The Men Of The Early Times

: Myths And Legends Of California And The Old Southwest

Zuni (New Mexico)

Eight years was but four days and four nights when the world was new. It

was while such days and nights continued that men were led out, in the

night-shine of the World of Seeing. For even when they saw the great

star, they thought it the Sun-father himself, it so burned their eye-balls.

Men and creatures were more alike then than now. Our fathers were black,

like the caves
they came from; their skins were cold and scaly like

those of mud creatures; their eyes were goggled like an owl's; their

ears were like those of cave bats; their feet were webbed like those of

walkers in wet and soft places; they had tails, long or short, as they

were old or young. Men crouched when they walked, or crawled along the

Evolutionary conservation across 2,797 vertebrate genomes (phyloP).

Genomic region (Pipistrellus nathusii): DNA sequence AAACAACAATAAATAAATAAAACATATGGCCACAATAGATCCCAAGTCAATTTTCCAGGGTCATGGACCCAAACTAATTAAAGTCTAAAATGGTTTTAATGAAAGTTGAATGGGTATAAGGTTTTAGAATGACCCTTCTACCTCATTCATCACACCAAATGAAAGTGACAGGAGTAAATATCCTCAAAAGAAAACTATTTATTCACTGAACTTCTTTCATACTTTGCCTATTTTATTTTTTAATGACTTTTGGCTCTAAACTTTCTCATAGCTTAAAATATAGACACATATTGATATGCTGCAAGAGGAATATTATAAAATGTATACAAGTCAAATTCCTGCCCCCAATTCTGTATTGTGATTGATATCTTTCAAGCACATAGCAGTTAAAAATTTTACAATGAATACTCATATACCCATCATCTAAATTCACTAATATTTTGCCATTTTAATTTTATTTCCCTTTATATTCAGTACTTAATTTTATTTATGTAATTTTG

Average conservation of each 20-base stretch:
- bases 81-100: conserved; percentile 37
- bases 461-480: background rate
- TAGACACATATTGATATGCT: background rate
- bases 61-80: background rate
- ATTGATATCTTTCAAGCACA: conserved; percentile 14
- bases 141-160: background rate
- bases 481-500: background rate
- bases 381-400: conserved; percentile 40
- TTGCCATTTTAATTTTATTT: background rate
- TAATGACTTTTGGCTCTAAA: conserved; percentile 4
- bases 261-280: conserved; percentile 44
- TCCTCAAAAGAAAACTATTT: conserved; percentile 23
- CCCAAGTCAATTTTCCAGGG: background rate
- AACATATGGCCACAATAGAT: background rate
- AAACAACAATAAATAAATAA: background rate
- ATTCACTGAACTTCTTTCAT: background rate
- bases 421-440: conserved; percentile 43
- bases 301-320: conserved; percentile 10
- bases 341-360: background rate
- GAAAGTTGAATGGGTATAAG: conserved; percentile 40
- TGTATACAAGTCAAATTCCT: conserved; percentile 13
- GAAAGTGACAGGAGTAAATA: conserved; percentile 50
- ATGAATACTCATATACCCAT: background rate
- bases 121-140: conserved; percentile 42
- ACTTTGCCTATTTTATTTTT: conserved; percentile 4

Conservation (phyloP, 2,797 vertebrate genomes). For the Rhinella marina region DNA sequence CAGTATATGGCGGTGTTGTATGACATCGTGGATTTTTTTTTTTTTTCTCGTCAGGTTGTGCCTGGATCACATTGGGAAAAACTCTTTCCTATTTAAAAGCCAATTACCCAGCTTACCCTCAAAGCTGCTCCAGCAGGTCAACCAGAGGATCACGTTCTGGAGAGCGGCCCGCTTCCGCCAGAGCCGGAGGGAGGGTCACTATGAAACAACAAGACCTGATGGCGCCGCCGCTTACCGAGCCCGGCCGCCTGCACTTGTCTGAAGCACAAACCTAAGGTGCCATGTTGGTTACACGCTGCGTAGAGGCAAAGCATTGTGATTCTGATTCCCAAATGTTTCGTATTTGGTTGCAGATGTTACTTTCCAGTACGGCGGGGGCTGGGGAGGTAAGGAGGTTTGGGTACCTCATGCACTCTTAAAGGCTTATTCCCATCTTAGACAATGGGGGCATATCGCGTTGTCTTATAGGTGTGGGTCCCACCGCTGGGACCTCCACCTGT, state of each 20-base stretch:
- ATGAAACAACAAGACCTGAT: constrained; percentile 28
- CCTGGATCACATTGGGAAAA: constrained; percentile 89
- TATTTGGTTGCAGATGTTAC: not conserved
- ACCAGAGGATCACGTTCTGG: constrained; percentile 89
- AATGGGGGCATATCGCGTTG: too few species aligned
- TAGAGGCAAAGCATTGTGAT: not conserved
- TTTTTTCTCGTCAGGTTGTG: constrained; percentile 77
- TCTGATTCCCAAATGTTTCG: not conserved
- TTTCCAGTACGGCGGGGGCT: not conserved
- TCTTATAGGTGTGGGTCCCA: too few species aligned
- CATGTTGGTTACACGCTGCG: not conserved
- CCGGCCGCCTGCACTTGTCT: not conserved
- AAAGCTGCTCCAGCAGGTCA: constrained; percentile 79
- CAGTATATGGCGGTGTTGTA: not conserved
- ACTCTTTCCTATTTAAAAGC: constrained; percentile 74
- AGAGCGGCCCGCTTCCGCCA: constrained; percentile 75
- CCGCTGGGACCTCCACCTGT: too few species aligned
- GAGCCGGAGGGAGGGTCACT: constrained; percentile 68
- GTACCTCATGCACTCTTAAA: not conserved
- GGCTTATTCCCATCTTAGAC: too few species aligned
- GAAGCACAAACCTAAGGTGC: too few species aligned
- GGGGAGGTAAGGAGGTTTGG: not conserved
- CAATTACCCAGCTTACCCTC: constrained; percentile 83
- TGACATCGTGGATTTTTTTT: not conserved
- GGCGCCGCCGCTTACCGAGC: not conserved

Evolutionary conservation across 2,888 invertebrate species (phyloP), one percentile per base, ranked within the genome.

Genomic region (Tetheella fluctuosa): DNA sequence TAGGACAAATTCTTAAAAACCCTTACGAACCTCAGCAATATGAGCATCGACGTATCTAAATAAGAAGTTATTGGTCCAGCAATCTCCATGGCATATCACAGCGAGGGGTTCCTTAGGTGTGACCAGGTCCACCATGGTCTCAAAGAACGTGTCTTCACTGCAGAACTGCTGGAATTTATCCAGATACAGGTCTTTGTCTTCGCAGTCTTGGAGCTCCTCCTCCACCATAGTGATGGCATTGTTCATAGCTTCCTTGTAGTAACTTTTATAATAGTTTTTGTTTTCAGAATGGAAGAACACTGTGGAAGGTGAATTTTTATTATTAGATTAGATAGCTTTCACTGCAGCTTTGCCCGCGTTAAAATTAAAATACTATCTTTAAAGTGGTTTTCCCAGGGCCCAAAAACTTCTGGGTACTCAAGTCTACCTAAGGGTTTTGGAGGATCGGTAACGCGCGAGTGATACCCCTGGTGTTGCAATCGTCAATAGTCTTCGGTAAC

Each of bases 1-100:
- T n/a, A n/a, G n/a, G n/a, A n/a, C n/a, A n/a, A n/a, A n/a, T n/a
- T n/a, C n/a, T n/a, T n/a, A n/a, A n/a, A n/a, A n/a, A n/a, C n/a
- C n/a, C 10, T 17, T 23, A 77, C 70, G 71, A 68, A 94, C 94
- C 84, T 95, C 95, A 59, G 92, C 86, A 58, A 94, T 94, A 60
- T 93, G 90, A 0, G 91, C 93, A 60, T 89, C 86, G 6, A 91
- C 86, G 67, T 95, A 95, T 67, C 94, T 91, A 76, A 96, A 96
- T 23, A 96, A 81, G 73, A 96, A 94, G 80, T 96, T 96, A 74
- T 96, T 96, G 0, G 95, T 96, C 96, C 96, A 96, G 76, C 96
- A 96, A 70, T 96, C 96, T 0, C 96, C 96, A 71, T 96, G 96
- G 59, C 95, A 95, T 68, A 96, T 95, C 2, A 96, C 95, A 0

ground like lizards. They feared to walk straight, but crouched as

before time they had in their cave worlds, that they might not stumble

or fall in the uncertain light.

When the morning star arose, they blinked excessively when they beheld

its brightness and cried out that now surely the Father was coming. But

it was only the elder of the Bright Ones, heralding with his shield of

flame the approach of the Sun-father. And when, low down in the east,

the Sun-father himself appeared, though shrouded in the mist of the

world-waters, they were blinded and heated by his light and glory. They

fell down wallowing and covered their eyes with their hands and arms,

yet ever as they looked toward the light, they struggled toward the Sun

as moths and other night creatures seek the light of a camp fire. Thus

they became used to the light. But when they rose and walked straight,

no longer bending, and looked upon each other, they sought to clothe

themselves with girdles and garments of bark and rushes. And when by

walking only upon their hinder feet they were bruised by stone and sand,

they plaited sandals of yucca fibre.